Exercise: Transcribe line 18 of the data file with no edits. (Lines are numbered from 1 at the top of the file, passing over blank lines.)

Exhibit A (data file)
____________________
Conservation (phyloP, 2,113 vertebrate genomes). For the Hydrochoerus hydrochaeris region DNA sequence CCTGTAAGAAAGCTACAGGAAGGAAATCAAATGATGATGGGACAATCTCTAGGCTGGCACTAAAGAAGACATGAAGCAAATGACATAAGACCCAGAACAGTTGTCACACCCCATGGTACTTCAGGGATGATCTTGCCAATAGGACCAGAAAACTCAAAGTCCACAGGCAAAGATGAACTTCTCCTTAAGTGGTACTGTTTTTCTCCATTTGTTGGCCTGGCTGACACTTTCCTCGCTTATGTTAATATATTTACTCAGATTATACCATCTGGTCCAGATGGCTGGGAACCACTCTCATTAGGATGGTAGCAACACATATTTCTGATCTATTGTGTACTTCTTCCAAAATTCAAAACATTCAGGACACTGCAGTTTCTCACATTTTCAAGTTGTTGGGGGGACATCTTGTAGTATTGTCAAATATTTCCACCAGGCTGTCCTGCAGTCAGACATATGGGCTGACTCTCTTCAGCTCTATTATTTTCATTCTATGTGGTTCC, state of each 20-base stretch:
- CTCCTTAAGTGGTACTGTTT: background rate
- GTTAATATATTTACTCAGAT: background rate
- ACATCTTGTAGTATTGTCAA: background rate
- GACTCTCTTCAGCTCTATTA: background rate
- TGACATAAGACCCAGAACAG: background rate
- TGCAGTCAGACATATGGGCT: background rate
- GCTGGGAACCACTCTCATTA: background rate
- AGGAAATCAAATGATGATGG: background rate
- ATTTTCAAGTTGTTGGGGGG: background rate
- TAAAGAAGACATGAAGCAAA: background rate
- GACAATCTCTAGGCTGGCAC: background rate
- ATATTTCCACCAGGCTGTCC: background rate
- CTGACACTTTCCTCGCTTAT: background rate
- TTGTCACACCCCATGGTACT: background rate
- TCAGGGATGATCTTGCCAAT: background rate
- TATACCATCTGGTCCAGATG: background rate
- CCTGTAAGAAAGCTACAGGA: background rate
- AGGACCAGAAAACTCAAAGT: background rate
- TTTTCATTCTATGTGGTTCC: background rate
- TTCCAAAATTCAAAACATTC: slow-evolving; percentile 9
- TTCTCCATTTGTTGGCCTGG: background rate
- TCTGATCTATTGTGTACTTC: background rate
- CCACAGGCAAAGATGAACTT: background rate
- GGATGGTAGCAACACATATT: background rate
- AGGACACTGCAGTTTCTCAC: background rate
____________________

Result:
- CCTGTAAGAAAGCTACAGGA: background rate